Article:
clock menu more-arrow no yes mobile

Filed under:

NYC’s busy summer season ends with a record number of leases signed

And—surprise!—the use of concessions is still high

Via Compass

Summer is almost almost over, which means it’s time for the final market reports of the typically busy renting season. And this past month was busier than ever: At Douglas Elliman, numbers whiz Jonathan Miller found that August had the largest number of leases signed since he began tracking this data nine years ago. From a year ago, the number of new leases signed increased 12.3 percent, to 7,061.

The record number reflects new development coming into the market as well as tenant pushback to get better deals, according to Miller. "July and August are the peak months, but there is a lot of new product being leased up," Miller says. And concessions haven't disappeared; in Manhattan, the number of perks offered by landlords doubled year-over-year to 24.1 percent, with 1.3 months of free rent or the equivalent typically being offered.

But if you’re looking for a cheaper unit, you’re out of luck; many of the new units skew luxury, pushing up demand for smaller, cheaper units. “Studios and one-bedrooms are encountering pricing pressure,” Miller says.

Across the whole of Manhattan, the median rent rose 1.3 percent year-over-year to $3,442, while average rents increased 1.4 percent to $4,088. Factoring in concessions, the median rental price edged up 0.5 percent to $3,377.

In Brooklyn, concessions are high and the rent is going down—if only slightly. More than 20 percent of all leases had some kind of concession, leading the net effective median rent to drop for the fourth consecutive month. It was down 0.3 percent to $2,851. The overall median rental price increased nominally by 0.2 percent to $2,900, while the price per square foot slipped 0.1 percent to $46.68.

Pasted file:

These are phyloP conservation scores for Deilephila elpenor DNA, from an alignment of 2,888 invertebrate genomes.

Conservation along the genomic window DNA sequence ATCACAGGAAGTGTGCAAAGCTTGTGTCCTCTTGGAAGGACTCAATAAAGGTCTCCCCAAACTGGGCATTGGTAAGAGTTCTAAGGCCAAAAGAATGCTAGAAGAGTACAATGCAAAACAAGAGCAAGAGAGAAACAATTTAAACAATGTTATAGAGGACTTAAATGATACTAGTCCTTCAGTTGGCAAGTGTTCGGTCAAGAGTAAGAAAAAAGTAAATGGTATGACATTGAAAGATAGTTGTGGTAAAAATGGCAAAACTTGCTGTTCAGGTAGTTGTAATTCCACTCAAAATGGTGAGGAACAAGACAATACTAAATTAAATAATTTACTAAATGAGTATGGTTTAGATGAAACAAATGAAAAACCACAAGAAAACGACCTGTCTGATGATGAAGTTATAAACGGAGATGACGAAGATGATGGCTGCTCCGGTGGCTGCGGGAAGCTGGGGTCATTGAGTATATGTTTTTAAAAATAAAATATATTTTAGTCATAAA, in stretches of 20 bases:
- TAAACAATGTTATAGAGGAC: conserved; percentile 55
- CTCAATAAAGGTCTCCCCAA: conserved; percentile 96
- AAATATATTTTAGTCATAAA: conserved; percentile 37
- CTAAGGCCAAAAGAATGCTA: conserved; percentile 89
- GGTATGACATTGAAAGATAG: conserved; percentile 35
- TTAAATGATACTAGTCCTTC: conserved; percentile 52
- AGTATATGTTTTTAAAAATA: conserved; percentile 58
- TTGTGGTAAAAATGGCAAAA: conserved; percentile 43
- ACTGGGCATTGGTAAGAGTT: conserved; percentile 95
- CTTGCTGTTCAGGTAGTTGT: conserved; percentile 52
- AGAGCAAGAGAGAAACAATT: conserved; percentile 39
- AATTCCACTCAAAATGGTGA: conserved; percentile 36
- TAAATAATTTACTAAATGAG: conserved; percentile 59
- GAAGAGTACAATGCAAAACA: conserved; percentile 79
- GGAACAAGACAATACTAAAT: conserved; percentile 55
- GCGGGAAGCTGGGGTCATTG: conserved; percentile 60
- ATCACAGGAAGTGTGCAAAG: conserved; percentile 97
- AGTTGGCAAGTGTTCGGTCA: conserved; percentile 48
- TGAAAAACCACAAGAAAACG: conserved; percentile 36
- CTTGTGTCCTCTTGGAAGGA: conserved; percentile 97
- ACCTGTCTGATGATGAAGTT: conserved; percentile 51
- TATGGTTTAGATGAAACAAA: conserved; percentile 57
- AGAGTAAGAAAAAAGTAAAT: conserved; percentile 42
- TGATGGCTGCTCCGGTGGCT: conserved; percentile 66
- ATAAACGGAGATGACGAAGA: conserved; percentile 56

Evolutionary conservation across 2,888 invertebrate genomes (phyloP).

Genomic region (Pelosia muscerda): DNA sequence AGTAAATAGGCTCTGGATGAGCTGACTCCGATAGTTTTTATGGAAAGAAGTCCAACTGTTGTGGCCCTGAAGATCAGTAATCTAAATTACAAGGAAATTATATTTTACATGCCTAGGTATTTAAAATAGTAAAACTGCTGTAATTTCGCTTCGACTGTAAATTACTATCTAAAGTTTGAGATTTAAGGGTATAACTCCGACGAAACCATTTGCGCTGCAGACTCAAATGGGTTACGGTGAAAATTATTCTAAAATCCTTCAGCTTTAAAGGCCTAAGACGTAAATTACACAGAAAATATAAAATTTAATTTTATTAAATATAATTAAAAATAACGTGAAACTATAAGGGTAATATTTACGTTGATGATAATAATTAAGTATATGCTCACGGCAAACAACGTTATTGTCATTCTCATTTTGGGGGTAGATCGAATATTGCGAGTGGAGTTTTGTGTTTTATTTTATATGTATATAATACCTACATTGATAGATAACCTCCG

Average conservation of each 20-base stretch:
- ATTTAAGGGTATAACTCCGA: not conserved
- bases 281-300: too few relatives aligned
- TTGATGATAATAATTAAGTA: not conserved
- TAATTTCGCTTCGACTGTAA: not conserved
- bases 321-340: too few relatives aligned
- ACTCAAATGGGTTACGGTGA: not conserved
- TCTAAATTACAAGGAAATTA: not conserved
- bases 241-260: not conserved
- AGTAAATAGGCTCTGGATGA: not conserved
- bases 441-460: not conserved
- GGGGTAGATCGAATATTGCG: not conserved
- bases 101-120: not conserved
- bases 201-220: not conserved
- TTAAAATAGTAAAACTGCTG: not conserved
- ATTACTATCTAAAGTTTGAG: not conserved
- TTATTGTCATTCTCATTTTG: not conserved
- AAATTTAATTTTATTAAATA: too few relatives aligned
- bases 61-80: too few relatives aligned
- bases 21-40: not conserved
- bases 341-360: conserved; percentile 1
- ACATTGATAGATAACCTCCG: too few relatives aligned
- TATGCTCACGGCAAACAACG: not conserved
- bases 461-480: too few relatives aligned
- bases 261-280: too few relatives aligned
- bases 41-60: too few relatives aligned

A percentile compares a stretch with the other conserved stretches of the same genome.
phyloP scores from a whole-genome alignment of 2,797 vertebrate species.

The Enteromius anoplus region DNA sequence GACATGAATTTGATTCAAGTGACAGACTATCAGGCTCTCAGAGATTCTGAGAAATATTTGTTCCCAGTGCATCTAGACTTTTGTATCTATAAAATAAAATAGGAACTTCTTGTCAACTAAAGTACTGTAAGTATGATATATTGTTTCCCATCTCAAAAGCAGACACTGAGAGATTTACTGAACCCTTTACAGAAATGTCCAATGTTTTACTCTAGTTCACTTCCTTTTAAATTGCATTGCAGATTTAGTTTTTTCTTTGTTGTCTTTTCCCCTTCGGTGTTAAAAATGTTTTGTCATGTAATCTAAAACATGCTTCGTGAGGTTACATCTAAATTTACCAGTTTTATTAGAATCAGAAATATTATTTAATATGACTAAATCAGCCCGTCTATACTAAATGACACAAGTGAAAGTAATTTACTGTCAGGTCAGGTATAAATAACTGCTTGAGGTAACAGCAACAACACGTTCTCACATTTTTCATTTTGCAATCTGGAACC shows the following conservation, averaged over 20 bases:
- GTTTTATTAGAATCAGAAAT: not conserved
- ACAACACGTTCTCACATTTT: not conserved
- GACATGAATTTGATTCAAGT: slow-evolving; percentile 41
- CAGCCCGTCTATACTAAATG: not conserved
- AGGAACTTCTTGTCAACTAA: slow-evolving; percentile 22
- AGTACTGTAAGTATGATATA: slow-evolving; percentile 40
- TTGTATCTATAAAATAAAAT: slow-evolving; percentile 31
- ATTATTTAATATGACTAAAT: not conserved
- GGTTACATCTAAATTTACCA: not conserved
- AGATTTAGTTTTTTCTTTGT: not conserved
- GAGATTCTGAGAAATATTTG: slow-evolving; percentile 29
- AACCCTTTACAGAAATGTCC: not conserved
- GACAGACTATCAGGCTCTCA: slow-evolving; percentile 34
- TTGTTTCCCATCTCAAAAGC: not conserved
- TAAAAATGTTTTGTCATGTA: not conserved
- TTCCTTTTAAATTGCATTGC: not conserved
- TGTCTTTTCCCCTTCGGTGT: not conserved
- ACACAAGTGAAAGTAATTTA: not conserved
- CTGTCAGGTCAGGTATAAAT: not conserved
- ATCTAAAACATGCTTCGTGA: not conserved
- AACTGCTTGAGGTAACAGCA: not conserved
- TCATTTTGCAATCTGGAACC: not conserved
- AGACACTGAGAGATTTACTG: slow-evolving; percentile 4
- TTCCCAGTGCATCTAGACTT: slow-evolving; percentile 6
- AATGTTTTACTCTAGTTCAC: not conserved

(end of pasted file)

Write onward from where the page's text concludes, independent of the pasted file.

In Queens, the landlord concessions market share was five—yes, five!—times higher than last year, rising from 8.7 percent to 44.7 percent. Inventory was also up 12 percent over the same time last year, with year-over-year increases for the 22nd time in 24 months.

And yes, those two things are related: "Because 43 percent of all activity is new development, the crush of new supply requires significant concessions," Miller explains.

The borough also saw its first annual decline in median rent in five months—it fell 1.2 percent to $2,859. When you factor in concessions—typically around 1.2 months of free rent, or its equivalent—it fell 3.6 percent to $2,764.

Citi Habitats found that Manhattan and Brooklyn rents remained stable—and near historic highs—while the vacancy rate declined. "However, landlord-paid concessions continued to remain prevalent," the report says, "and their use increased when compared to July." According to Citi Habitats’s data, 31 percent of apartments came with free rent, no broker’s fee, or both, up from 24 percent in July.

Last month, the average monthly rental price for a Manhattan studio was $2,363. For one-bedroom homes, the average was $3,193. For two-bedrooms, $4,069. Finally, the average three-bedroom apartment rented for $5,420.

Brooklyn studio apartments (in the 14 neighborhoods studied) rented for $2,296 per month on average, with one-bedrooms renting for $2,836. Rents for two- and three-bedrooms came in at $3,733 and $5,102, respectively.

The most expensive Manhattan neighborhood for renters in August was SoHo/TriBeCa (median rent of $5,100); the cheapest was Washington Heights ($2,200). For Brooklyn, DUMBO was the most expensive neighborhood, with a median of $4,500, and Bed-Stuy, with a median of $2,500, was the cheapest of the neighborhoods tracked.